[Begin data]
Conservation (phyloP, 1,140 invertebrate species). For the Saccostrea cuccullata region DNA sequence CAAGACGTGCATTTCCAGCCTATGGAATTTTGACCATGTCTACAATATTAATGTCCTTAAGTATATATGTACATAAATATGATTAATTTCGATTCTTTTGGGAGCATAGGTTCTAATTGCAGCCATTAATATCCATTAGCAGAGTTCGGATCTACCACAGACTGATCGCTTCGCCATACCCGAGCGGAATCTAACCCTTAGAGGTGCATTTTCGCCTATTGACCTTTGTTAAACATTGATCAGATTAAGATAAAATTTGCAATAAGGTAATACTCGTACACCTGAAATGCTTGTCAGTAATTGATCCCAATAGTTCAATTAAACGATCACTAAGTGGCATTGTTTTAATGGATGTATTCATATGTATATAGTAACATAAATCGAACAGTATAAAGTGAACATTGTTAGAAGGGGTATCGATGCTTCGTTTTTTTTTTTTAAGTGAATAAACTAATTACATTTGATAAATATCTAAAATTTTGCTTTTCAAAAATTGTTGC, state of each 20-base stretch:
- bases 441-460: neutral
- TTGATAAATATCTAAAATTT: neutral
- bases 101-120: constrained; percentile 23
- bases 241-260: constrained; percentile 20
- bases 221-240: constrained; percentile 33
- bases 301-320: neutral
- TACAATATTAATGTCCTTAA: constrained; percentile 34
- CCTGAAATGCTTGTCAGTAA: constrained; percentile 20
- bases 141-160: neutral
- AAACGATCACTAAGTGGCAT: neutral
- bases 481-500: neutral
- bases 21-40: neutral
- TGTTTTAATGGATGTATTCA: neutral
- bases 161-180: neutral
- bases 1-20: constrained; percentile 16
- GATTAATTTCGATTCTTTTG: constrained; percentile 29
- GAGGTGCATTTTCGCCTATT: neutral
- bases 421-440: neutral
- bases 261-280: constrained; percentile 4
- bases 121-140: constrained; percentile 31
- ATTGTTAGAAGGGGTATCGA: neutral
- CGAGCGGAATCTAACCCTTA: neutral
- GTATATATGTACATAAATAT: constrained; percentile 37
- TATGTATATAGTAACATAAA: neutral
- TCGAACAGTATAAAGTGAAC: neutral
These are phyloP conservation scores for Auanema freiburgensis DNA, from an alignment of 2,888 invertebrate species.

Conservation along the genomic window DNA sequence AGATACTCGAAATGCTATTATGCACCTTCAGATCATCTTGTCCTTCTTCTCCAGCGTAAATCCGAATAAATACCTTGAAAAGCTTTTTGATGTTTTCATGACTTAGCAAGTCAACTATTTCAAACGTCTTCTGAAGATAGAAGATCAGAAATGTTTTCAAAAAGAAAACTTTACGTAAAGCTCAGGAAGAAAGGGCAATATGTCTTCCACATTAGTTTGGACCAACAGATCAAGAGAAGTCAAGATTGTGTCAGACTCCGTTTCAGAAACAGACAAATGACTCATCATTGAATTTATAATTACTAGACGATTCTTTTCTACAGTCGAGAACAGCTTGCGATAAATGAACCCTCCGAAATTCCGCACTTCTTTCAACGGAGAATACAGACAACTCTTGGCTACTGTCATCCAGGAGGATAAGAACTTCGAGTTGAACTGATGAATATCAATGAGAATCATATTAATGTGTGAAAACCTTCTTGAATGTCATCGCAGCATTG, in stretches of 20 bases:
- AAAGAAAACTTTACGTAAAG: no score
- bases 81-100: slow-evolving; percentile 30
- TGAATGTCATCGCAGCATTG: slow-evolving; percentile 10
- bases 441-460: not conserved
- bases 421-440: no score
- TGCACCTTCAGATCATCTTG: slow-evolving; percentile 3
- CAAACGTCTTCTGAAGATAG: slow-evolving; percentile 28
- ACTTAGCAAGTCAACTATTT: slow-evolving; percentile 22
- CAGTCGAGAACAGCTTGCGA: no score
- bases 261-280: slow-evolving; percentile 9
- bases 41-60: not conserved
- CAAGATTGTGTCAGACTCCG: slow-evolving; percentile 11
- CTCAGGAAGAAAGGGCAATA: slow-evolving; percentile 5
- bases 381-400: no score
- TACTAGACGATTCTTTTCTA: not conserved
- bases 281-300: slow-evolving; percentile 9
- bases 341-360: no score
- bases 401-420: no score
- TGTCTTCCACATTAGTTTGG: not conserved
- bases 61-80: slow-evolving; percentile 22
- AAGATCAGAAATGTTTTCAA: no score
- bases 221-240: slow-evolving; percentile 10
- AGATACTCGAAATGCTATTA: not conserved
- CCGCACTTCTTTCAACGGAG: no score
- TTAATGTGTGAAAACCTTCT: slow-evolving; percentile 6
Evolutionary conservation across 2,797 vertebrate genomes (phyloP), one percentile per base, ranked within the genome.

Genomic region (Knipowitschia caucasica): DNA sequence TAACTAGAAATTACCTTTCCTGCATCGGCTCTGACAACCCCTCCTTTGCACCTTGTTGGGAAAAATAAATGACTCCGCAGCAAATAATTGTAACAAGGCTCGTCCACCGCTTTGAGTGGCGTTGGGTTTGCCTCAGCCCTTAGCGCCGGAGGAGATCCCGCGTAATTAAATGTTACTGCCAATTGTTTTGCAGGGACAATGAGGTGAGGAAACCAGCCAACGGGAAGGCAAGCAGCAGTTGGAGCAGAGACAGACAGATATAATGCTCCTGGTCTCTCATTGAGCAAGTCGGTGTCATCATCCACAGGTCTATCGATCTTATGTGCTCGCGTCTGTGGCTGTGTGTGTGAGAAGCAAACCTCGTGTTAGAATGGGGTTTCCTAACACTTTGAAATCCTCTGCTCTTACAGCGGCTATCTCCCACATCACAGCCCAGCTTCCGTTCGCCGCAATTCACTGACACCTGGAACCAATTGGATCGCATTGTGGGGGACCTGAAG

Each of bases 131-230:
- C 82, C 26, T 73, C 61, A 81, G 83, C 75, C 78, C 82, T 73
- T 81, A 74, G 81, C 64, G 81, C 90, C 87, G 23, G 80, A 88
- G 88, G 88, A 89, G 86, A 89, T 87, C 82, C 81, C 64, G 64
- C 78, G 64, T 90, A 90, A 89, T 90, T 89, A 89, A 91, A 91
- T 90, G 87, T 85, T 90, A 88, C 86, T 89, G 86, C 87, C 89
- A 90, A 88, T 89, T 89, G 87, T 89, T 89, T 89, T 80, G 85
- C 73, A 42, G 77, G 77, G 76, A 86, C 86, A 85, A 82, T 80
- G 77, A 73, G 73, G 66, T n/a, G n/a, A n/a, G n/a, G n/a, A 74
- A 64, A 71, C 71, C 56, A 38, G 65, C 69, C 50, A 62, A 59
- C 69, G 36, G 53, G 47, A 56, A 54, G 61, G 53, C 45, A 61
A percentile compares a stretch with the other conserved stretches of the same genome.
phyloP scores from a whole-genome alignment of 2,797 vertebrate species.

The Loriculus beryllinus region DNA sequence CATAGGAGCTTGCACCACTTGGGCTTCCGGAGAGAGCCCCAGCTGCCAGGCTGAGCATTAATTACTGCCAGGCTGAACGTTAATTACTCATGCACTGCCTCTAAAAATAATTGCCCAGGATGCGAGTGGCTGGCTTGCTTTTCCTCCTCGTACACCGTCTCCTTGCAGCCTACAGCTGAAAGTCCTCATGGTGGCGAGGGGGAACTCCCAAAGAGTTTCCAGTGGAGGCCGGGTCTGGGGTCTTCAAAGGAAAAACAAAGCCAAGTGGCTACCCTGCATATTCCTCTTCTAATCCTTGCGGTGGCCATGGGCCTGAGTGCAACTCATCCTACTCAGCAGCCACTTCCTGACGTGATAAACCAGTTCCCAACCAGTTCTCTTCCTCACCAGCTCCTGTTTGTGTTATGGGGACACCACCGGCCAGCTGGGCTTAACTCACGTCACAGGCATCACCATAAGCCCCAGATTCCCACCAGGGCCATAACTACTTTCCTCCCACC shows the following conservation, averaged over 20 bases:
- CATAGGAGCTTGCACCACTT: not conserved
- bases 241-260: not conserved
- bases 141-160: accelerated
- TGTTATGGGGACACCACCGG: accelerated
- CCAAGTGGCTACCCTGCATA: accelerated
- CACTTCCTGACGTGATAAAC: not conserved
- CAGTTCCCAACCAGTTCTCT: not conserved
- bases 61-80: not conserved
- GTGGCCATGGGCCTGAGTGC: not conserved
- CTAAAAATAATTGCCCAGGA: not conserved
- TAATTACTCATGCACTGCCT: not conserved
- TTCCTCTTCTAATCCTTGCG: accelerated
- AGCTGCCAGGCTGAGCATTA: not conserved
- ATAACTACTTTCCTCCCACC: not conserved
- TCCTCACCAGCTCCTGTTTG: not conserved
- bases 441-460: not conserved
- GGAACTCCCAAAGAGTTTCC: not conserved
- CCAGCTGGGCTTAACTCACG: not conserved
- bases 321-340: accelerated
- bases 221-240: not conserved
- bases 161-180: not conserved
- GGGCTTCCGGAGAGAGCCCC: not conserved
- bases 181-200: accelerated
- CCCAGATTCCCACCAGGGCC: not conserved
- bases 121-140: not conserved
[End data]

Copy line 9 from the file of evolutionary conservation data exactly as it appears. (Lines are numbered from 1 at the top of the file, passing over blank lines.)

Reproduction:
- CCTGAAATGCTTGTCAGTAA: constrained; percentile 20